TIPs to Measure your CTI ProgramRamiro Céspedes
Nowadays, organizations are exposed to a high volume of security related information. Unfortunately, most of these organizations have little to no capabilities of using this information in a proactive manner, i.e. using information to try to change or anticipate an outcome. In other words, using information to produce intelligence products. It is safe to say that few of these organizations have a clear understanding of what Cyber Threat Intelligence (CTI) is and what it is not.
How can you measure something if you have not clearly defined it before? Here is the first TIP to measure your CTI program.
How to define CTI
It may sound obvious, but you would be amazed to know how many organizations do not have a clear understanding of what CTI is. CTI is defined as data that is collected, processed, analyzed, and disseminated. Its final product, actionable information, should serve to understand a threat actor’s motives, behaviors and targets and therefore to allow the organization to move from a reactive security approach to a proactive one. In other words, CTI should help an organization to understand their Threat Landscape and address those threats accordingly. Intelligence helps decision making by leading to specific actions to anticipate outcomes.
Understanding the current CTI adoption landscape
Now that we have defined what CTI is we need to take a look at the current landscape in terms of CTI adoption.
According to the 2022 SANS CTI Survey, 58% of the organizations said to be only consumers of published threat intelligence and contextual threat alerts. In the same report, when asked about the inhibitors of implementing CTI in the top 5 we find:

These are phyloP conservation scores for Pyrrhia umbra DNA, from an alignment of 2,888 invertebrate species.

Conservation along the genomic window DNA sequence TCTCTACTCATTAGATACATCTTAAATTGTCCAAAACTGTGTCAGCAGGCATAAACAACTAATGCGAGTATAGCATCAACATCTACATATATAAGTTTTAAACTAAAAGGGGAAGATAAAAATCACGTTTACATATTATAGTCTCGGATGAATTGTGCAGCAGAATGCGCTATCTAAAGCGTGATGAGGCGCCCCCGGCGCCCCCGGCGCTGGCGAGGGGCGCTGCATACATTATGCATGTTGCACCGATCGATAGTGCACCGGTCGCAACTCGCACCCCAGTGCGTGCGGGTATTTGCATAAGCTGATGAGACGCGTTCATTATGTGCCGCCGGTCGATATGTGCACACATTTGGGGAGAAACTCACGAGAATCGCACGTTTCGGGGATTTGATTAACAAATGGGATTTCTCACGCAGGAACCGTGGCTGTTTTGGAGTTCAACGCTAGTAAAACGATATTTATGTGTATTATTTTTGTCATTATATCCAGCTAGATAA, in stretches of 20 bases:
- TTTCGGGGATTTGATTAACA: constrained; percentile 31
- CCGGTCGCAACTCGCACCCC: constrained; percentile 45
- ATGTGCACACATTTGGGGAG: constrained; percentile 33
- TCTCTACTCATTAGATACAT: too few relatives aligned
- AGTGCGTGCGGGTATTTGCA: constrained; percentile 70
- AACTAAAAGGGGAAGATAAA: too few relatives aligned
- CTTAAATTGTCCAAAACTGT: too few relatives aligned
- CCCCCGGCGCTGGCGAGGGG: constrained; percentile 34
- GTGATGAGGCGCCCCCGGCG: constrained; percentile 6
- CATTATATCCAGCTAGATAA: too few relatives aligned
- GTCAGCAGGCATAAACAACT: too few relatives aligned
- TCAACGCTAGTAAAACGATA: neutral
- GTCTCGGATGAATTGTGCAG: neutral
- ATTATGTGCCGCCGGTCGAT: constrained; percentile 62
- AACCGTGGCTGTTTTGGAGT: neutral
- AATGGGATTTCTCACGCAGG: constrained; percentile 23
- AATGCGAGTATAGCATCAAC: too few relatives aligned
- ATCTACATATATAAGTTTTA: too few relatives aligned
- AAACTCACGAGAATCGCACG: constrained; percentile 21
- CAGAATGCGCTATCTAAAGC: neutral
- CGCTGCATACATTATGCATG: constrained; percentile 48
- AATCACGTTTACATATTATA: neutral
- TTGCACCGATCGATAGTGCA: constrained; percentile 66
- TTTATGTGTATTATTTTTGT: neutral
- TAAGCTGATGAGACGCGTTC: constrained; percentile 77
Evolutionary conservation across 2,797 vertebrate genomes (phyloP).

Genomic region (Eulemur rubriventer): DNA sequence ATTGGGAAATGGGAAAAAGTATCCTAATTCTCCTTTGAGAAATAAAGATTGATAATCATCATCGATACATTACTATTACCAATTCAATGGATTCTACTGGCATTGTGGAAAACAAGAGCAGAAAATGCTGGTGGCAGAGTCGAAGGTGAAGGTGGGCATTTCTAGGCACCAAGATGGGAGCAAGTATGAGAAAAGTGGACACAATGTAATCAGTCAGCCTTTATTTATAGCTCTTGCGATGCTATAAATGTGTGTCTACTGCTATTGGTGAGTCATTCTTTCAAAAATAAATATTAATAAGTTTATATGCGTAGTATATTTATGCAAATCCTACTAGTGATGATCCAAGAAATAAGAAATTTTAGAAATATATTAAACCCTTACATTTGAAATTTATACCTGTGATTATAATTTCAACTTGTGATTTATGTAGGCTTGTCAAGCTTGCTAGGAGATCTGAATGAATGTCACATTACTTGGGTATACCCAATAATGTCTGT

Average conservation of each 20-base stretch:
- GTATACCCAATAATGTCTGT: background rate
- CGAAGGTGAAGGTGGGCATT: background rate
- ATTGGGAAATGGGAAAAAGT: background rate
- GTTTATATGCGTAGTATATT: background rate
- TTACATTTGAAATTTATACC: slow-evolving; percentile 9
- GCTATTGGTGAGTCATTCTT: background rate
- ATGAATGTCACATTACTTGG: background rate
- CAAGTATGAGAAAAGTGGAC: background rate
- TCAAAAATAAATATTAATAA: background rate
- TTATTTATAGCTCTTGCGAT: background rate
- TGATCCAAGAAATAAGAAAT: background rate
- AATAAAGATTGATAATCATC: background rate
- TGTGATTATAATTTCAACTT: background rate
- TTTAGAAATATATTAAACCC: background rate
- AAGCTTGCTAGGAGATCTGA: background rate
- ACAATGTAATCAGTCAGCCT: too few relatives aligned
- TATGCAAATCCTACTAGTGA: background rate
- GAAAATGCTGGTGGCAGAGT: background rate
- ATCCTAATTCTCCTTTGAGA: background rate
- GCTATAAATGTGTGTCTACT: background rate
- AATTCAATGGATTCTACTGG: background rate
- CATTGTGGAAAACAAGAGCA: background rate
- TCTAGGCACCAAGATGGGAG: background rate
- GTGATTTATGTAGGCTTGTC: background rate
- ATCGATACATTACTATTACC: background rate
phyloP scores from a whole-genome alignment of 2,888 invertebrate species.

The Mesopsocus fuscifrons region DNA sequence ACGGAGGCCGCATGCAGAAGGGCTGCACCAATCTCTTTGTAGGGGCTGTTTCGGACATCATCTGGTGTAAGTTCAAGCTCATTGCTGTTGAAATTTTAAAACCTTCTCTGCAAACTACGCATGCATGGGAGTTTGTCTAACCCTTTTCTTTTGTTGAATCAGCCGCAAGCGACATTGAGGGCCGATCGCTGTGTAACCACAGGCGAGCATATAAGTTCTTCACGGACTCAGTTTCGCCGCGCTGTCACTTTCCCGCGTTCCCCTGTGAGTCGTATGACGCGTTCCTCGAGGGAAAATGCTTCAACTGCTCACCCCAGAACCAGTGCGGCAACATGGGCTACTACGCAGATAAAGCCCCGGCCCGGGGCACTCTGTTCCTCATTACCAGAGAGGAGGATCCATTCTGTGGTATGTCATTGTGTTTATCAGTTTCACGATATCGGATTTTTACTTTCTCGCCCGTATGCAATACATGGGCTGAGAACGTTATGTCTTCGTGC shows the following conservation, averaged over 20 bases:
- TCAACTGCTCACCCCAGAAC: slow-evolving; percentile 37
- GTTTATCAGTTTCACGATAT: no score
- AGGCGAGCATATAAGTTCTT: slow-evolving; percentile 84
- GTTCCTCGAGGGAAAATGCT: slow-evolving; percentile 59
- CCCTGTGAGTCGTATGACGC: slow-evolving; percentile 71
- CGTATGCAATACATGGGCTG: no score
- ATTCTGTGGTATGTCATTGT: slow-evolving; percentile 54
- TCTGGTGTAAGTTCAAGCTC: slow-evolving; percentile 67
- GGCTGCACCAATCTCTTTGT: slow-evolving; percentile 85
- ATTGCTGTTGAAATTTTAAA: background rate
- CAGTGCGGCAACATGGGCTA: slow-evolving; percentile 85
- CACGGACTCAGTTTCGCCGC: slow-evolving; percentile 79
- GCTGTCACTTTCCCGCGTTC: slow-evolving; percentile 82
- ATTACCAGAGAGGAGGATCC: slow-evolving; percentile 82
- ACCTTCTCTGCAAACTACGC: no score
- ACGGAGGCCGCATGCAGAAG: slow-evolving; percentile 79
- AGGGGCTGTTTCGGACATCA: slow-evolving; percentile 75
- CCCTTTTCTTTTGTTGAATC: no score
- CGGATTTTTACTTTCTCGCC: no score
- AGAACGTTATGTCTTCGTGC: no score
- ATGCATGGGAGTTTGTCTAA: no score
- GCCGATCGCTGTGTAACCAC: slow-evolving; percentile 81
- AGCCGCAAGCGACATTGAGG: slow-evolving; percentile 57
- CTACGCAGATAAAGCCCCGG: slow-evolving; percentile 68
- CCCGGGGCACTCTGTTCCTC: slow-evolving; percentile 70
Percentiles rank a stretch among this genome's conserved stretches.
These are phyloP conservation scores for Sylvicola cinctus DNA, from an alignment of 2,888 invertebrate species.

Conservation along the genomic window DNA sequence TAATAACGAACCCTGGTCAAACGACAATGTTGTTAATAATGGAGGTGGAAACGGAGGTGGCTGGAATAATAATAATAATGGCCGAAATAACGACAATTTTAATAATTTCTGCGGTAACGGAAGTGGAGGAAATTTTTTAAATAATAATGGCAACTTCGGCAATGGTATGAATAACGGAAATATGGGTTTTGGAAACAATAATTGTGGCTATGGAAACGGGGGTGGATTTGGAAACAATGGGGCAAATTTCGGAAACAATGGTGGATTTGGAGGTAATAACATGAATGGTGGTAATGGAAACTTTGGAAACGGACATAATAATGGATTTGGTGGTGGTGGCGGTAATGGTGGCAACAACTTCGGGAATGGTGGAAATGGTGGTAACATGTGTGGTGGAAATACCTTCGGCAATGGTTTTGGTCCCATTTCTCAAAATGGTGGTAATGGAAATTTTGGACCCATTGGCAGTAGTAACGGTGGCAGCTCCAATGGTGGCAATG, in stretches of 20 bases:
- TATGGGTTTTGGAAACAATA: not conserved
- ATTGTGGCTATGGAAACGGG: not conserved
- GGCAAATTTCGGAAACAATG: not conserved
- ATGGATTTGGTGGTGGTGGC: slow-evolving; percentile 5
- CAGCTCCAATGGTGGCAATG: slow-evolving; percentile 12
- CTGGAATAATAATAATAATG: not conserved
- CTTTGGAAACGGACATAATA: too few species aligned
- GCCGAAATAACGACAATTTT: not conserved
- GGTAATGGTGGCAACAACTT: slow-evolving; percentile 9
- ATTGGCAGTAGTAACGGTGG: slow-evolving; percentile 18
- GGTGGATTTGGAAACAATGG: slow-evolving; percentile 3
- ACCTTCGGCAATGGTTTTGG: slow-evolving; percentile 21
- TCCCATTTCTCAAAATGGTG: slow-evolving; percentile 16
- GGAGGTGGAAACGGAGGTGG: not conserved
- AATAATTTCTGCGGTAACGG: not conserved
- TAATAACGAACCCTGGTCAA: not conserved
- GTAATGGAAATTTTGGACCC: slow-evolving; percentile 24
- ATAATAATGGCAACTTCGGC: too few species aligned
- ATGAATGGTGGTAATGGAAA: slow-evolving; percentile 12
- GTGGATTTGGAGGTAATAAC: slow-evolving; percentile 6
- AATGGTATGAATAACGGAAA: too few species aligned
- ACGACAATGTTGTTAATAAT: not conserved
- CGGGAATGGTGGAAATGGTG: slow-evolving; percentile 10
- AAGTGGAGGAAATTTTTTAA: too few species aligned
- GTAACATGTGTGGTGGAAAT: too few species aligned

- Interoperability issues / Lack of automation
- Lack of time to implement new processes
- Lack of technical capabilities to integrate CTI tools into our environment
On the one hand, organizations are consuming more and more CTI but on the other hand they are facing hard challenges when they want to leverage those CTI products. You may ask, what’s the point of consuming intelligence if you can’t do anything with it. How can we address these technical challenges? Stick with me and we will find it out.
Now here is your second TIP to measure your CTI program.
Assess if your organization has the knowledge and skills to implement and leverage CTI
CTI has its foundations in traditional intelligence analysis, so it won’t come as a surprise to you that the public sector, mostly law enforcement and military, are the pioneers in CTI. In the private sector, it’s safe to say that the Financial Services Industry (FSI) has been doing CTI for the longest time; in many cases driven by compliance to standards and regulations.
In this point, it is also important to understand what is driving the necessity to implement a CTI program and what is driving the increase in CTI interest or consumption? With the adoption of ‘cyber’ many other sectors are starting to become interested in CTI and starting to use it. They are asking questions such as:
- What’s the purpose?
- How can I use it?
- What’s the ROI?
Unfortunately, reality is that an important driver is cyber attacks. Recently, we have seen attacks and data breaches with major impact not only on businesses but also peoples’ lives. This makes organizations aware of threats and often serve as an opportunity to review their security strategy or preparedness. Organizations are starting to realize that they need some more than just detection and response, they need to anticipate. For this, when implemented properly, CTI can help tremendously. So how can you leverage CTI?
Here’s your third TIP:
Use a Threat Intelligence Platform (TIP)
As we have already seen, many organizations trying to leverage CTI products are facing technical challenges in order to do so. A TIP, like ThreatQ, can help in many different ways and for different use cases (SOC, fraud, spear-phishing, etc).